Drowsy In A Meeting?
What should you think when you are drowsy in a meeting? Eat? Drink water? Drink coffee? Get up and walk around? Open the window wider? You know the kind of drowsiness I am talking about. That overpowering sleepiness that demands some action. You feel like curling up on a sofa and getting a good power nap. If you ask a doctor for advice then the answer would be “it depends…”
The first question to answer in response to this problem is to determine if you had a good night’s sleep the previous night. A good night is defined as at least six and a half to eight hours sleep. An easy way to tell if you are getting enough sleep is to check back through the activities of your typical day. Were you able to stay awake throughout? Many of us think that there are certain activities, which, make us sleepy, and therefore that it is natural to sleep through or at least doze and not pay attention. The reality is that for most people, this dozing is likely to be a consequence of lack of enough sleep. Because if you are getting enough sleep, you should be alert all day, no matter what you are doing. Some people though sleep all hours and still doze through meetings and even when they are alone at their desk, the thought of work is too much to contemplate. For such people we have to look to some other reason.
One possible explanation for feeling drowsy is either high or low blood sugar. People who suffer from diabetes feel very tired if they eat too much, especially carbohydrates and sugars. They lack energy, yet there is so much sugar circulating in their blood. The problem is that they lack insulin, a hormone, needed to shift the sugar from the bloodstream into the cells. In effect the cells can see food, but cannot get at it. In the case of low blood sugar, there is not enough sugar in the blood. So even if there is insulin to shift the sugar into the cell, the problem is that the commodity is just not available. The body’s cells then know what it feels like to live in Kenya during the periodic shortages of sugar. So apart from enough sleep, either low or blood sugar can cause drowsiness during the day. This though raises an interesting question. How come people who are fasting do not sleep throughout the day and night? After all they should either be in a state of low blood sugar or high blood sugar.
Fasting is voluntarily not eating food for varying lengths of time, that is, there has to be intentional abstention from food. Fasting is one of the oldest therapies in medicine. Hippocrates believed that fasting allowed the body to heal itself. Ayurvedic medicine has long included fasting as major treatment. More recently there is some research that shows that periodic fasting can boost health, especially cardiovascular. However the research has to be treated with caution. Most people who fast do so for religious reasons. The problem with attributing good health to fasting is that people who fast and are religious are less likely to smoke, take alcohol or behave badly – health wise. They are therefore already at a lower risk of heart disease. But, research shows that fasting may change the way the body metabolizes low-density lipoprotein, the bad fat that is a part of cholesterol, lowering the levels in the blood. Sugar too is metabolized more efficiently during periods of fasting. In the end the periodic fasting may therefore lead to less diabetes and weight gain both risk factors for cardiovascular disease.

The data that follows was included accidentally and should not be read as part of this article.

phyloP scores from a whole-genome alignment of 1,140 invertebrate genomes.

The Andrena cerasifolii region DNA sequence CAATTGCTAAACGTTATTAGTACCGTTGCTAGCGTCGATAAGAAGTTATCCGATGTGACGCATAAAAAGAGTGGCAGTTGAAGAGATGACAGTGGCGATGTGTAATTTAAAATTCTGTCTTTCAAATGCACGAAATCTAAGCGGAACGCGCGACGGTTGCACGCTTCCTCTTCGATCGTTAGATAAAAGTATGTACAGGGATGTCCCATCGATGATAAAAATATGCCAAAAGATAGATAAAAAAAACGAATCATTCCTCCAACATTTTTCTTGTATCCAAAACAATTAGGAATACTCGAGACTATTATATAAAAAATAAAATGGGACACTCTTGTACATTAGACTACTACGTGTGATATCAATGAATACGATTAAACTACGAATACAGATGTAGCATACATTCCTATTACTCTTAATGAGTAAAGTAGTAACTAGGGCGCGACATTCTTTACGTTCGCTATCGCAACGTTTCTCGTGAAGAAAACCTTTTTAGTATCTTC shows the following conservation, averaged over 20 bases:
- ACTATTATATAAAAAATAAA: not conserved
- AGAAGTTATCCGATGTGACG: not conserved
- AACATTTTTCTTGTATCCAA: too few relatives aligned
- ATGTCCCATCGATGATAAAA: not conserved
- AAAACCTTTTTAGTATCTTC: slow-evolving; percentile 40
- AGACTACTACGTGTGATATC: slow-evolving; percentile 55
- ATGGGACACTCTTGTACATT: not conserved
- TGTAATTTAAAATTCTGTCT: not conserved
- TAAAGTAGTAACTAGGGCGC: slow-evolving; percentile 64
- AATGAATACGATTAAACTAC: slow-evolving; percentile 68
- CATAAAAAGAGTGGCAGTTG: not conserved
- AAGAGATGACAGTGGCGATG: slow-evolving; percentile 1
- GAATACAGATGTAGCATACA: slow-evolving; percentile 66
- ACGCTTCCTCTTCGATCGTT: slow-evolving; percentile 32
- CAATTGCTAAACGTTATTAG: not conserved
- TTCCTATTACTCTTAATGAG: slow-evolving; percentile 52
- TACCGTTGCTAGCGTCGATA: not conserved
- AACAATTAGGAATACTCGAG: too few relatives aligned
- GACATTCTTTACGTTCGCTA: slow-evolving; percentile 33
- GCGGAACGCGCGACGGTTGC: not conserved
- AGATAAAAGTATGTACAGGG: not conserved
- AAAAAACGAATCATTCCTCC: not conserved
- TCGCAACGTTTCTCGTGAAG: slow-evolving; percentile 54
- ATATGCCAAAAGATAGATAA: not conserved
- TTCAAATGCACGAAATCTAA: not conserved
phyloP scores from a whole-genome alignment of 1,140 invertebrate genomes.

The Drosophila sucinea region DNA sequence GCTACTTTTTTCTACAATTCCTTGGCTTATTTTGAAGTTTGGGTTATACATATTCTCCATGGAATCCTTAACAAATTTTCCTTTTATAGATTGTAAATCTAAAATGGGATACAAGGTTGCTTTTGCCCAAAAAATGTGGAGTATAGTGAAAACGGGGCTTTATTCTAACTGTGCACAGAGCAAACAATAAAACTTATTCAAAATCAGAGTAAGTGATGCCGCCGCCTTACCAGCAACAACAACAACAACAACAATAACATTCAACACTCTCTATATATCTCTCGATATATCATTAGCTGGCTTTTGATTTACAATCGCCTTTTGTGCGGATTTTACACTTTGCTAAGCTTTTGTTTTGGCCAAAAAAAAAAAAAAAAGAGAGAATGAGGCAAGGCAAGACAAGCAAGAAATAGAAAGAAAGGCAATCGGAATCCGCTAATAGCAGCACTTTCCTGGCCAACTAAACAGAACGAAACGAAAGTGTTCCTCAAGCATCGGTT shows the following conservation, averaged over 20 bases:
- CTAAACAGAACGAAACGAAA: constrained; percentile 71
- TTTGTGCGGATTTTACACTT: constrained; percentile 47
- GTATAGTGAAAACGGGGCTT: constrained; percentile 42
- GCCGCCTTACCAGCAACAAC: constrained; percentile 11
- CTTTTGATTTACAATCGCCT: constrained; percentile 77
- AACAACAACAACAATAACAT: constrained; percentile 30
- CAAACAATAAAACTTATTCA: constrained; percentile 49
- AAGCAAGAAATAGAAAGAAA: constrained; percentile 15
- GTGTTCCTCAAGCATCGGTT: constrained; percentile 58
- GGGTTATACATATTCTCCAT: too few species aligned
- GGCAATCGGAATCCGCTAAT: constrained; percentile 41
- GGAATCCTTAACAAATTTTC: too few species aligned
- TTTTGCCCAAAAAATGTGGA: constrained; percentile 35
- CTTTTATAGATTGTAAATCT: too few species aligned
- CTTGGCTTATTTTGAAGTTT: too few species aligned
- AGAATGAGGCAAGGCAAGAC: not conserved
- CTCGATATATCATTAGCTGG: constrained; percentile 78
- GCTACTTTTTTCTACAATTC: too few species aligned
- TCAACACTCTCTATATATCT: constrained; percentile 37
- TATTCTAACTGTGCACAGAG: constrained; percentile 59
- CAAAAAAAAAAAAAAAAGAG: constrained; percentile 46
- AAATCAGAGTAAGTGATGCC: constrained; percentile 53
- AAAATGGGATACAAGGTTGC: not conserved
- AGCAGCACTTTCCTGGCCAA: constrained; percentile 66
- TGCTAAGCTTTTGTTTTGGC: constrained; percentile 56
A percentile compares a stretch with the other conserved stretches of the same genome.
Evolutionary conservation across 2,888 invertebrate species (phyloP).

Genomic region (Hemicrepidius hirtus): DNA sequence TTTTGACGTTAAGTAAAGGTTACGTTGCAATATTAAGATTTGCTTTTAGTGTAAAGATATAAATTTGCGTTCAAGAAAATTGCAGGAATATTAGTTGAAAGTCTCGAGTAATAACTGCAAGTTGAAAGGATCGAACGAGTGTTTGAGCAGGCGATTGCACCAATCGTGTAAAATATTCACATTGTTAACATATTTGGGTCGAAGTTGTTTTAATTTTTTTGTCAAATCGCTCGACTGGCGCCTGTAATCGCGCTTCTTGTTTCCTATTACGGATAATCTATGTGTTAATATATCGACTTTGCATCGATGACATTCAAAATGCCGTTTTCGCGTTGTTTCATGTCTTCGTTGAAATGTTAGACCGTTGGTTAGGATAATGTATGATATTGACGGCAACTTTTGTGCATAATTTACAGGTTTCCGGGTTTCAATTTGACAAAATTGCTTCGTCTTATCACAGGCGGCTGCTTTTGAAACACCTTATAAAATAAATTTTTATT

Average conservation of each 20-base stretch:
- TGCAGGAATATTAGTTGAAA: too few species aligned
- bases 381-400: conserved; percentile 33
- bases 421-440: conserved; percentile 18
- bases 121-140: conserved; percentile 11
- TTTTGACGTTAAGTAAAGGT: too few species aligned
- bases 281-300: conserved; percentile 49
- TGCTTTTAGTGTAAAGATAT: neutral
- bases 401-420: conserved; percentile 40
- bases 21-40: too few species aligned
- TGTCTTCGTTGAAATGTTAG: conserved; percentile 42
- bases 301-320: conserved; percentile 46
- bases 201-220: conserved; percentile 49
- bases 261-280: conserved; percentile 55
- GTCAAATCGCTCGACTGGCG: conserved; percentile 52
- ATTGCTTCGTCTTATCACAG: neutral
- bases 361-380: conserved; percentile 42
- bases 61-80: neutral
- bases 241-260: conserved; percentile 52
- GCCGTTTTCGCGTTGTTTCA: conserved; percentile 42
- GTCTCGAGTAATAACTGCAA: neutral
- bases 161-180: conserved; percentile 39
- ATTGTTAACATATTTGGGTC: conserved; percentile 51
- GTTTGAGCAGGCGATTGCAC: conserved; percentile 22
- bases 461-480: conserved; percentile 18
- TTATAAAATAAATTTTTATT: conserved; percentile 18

So why is it that we do not fast more often? We have very good examples to follow. Every major religious figure fasted. Think Jesus, Mohammed or Buddha. Each used a period of fasting to get mental and spiritual clarity. Mahatma Gandhi used fasting as a political tool of protest in the early 20th century. And it seems that feeling drowsy and tired through the working day is not due to a lack of food, but is more likely because of over-eating, not sleeping enough or more likely a combination of the two. So stepping out of a meeting to drink coffee with sugar is simply adding fuel to the fire. Drink some water perhaps.
And here is the good thing, fasting for a few weeks leads to weight loss. On average, about two kilograms in the first month alone with much of it coming off the first week. So a bit of fasting can be good health-wise. Not only are you mentally more alert, but in the process you get to lose weight, which, in our present day environment is usually a good thing.